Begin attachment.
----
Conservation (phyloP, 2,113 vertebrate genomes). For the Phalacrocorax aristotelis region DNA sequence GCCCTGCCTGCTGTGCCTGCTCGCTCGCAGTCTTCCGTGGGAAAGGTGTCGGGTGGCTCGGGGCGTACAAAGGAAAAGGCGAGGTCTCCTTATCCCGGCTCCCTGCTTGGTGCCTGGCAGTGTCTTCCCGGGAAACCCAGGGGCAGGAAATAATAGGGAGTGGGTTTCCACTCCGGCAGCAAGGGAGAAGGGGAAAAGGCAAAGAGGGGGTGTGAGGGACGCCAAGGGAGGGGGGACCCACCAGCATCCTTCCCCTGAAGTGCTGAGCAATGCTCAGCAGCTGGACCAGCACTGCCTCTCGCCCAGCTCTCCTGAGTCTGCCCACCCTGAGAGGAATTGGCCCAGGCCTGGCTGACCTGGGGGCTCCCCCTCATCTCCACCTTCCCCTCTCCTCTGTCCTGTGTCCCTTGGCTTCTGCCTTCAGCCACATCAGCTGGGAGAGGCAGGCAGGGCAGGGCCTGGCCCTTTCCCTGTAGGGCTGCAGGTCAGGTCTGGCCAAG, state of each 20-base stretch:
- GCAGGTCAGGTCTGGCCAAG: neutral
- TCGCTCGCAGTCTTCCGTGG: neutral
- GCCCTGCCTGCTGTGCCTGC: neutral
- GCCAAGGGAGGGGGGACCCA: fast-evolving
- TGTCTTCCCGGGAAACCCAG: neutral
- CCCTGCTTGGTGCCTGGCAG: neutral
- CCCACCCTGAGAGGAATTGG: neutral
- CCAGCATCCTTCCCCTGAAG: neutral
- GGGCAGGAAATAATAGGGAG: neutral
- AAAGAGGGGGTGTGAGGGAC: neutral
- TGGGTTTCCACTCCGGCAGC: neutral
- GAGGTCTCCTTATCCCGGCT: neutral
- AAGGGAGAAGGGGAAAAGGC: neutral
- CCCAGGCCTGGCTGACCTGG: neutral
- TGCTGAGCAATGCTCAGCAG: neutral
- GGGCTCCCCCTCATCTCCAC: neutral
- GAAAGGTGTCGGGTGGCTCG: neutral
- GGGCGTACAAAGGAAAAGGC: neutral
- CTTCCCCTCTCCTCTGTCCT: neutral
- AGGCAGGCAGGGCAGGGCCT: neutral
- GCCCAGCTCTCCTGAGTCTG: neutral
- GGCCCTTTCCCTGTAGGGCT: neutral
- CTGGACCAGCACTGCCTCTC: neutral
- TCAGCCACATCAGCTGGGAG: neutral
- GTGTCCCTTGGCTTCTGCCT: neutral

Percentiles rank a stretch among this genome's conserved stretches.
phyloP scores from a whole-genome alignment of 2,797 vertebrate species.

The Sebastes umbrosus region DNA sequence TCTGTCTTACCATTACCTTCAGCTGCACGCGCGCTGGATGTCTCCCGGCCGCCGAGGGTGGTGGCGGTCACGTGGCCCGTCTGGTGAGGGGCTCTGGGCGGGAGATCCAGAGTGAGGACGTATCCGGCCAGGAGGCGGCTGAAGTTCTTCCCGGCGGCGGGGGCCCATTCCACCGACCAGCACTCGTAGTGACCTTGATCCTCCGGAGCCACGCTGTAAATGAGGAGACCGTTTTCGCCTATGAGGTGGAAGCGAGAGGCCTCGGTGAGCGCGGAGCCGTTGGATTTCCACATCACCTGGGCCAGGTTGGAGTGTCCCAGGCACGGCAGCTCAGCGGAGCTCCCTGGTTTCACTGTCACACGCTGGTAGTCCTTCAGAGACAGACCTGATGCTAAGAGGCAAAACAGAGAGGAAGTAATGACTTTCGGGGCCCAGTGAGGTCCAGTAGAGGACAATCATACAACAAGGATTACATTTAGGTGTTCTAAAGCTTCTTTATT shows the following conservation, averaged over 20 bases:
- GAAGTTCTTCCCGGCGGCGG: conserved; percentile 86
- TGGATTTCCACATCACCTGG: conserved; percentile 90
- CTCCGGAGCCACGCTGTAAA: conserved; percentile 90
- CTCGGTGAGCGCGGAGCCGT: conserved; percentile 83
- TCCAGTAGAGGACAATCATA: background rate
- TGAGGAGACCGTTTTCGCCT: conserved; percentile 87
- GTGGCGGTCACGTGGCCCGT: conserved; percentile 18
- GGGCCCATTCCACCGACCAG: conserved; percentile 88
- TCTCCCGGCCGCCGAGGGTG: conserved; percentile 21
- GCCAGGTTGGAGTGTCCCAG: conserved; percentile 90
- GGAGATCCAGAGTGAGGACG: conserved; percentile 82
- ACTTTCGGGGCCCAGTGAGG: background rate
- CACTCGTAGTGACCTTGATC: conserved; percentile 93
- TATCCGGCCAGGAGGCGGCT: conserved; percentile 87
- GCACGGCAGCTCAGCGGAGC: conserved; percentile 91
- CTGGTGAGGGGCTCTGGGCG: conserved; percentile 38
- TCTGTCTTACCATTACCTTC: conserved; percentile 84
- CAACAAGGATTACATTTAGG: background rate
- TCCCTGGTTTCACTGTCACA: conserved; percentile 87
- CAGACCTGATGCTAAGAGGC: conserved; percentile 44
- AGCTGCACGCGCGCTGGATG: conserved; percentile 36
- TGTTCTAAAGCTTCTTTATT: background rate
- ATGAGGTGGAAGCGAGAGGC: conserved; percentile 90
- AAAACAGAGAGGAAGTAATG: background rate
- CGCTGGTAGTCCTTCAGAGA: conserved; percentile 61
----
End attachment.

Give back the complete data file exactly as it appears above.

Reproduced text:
Conservation (phyloP, 2,113 vertebrate genomes). For the Phalacrocorax aristotelis region DNA sequence GCCCTGCCTGCTGTGCCTGCTCGCTCGCAGTCTTCCGTGGGAAAGGTGTCGGGTGGCTCGGGGCGTACAAAGGAAAAGGCGAGGTCTCCTTATCCCGGCTCCCTGCTTGGTGCCTGGCAGTGTCTTCCCGGGAAACCCAGGGGCAGGAAATAATAGGGAGTGGGTTTCCACTCCGGCAGCAAGGGAGAAGGGGAAAAGGCAAAGAGGGGGTGTGAGGGACGCCAAGGGAGGGGGGACCCACCAGCATCCTTCCCCTGAAGTGCTGAGCAATGCTCAGCAGCTGGACCAGCACTGCCTCTCGCCCAGCTCTCCTGAGTCTGCCCACCCTGAGAGGAATTGGCCCAGGCCTGGCTGACCTGGGGGCTCCCCCTCATCTCCACCTTCCCCTCTCCTCTGTCCTGTGTCCCTTGGCTTCTGCCTTCAGCCACATCAGCTGGGAGAGGCAGGCAGGGCAGGGCCTGGCCCTTTCCCTGTAGGGCTGCAGGTCAGGTCTGGCCAAG, state of each 20-base stretch:
- GCAGGTCAGGTCTGGCCAAG: neutral
- TCGCTCGCAGTCTTCCGTGG: neutral
- GCCCTGCCTGCTGTGCCTGC: neutral
- GCCAAGGGAGGGGGGACCCA: fast-evolving
- TGTCTTCCCGGGAAACCCAG: neutral
- CCCTGCTTGGTGCCTGGCAG: neutral
- CCCACCCTGAGAGGAATTGG: neutral
- CCAGCATCCTTCCCCTGAAG: neutral
- GGGCAGGAAATAATAGGGAG: neutral
- AAAGAGGGGGTGTGAGGGAC: neutral
- TGGGTTTCCACTCCGGCAGC: neutral
- GAGGTCTCCTTATCCCGGCT: neutral
- AAGGGAGAAGGGGAAAAGGC: neutral
- CCCAGGCCTGGCTGACCTGG: neutral
- TGCTGAGCAATGCTCAGCAG: neutral
- GGGCTCCCCCTCATCTCCAC: neutral
- GAAAGGTGTCGGGTGGCTCG: neutral
- GGGCGTACAAAGGAAAAGGC: neutral
- CTTCCCCTCTCCTCTGTCCT: neutral
- AGGCAGGCAGGGCAGGGCCT: neutral
- GCCCAGCTCTCCTGAGTCTG: neutral
- GGCCCTTTCCCTGTAGGGCT: neutral
- CTGGACCAGCACTGCCTCTC: neutral
- TCAGCCACATCAGCTGGGAG: neutral
- GTGTCCCTTGGCTTCTGCCT: neutral

Percentiles rank a stretch among this genome's conserved stretches.
phyloP scores from a whole-genome alignment of 2,797 vertebrate species.

The Sebastes umbrosus region DNA sequence TCTGTCTTACCATTACCTTCAGCTGCACGCGCGCTGGATGTCTCCCGGCCGCCGAGGGTGGTGGCGGTCACGTGGCCCGTCTGGTGAGGGGCTCTGGGCGGGAGATCCAGAGTGAGGACGTATCCGGCCAGGAGGCGGCTGAAGTTCTTCCCGGCGGCGGGGGCCCATTCCACCGACCAGCACTCGTAGTGACCTTGATCCTCCGGAGCCACGCTGTAAATGAGGAGACCGTTTTCGCCTATGAGGTGGAAGCGAGAGGCCTCGGTGAGCGCGGAGCCGTTGGATTTCCACATCACCTGGGCCAGGTTGGAGTGTCCCAGGCACGGCAGCTCAGCGGAGCTCCCTGGTTTCACTGTCACACGCTGGTAGTCCTTCAGAGACAGACCTGATGCTAAGAGGCAAAACAGAGAGGAAGTAATGACTTTCGGGGCCCAGTGAGGTCCAGTAGAGGACAATCATACAACAAGGATTACATTTAGGTGTTCTAAAGCTTCTTTATT shows the following conservation, averaged over 20 bases:
- GAAGTTCTTCCCGGCGGCGG: conserved; percentile 86
- TGGATTTCCACATCACCTGG: conserved; percentile 90
- CTCCGGAGCCACGCTGTAAA: conserved; percentile 90
- CTCGGTGAGCGCGGAGCCGT: conserved; percentile 83
- TCCAGTAGAGGACAATCATA: background rate
- TGAGGAGACCGTTTTCGCCT: conserved; percentile 87
- GTGGCGGTCACGTGGCCCGT: conserved; percentile 18
- GGGCCCATTCCACCGACCAG: conserved; percentile 88
- TCTCCCGGCCGCCGAGGGTG: conserved; percentile 21
- GCCAGGTTGGAGTGTCCCAG: conserved; percentile 90
- GGAGATCCAGAGTGAGGACG: conserved; percentile 82
- ACTTTCGGGGCCCAGTGAGG: background rate
- CACTCGTAGTGACCTTGATC: conserved; percentile 93
- TATCCGGCCAGGAGGCGGCT: conserved; percentile 87
- GCACGGCAGCTCAGCGGAGC: conserved; percentile 91
- CTGGTGAGGGGCTCTGGGCG: conserved; percentile 38
- TCTGTCTTACCATTACCTTC: conserved; percentile 84
- CAACAAGGATTACATTTAGG: background rate
- TCCCTGGTTTCACTGTCACA: conserved; percentile 87
- CAGACCTGATGCTAAGAGGC: conserved; percentile 44
- AGCTGCACGCGCGCTGGATG: conserved; percentile 36
- TGTTCTAAAGCTTCTTTATT: background rate
- ATGAGGTGGAAGCGAGAGGC: conserved; percentile 90
- AAAACAGAGAGGAAGTAATG: background rate
- CGCTGGTAGTCCTTCAGAGA: conserved; percentile 61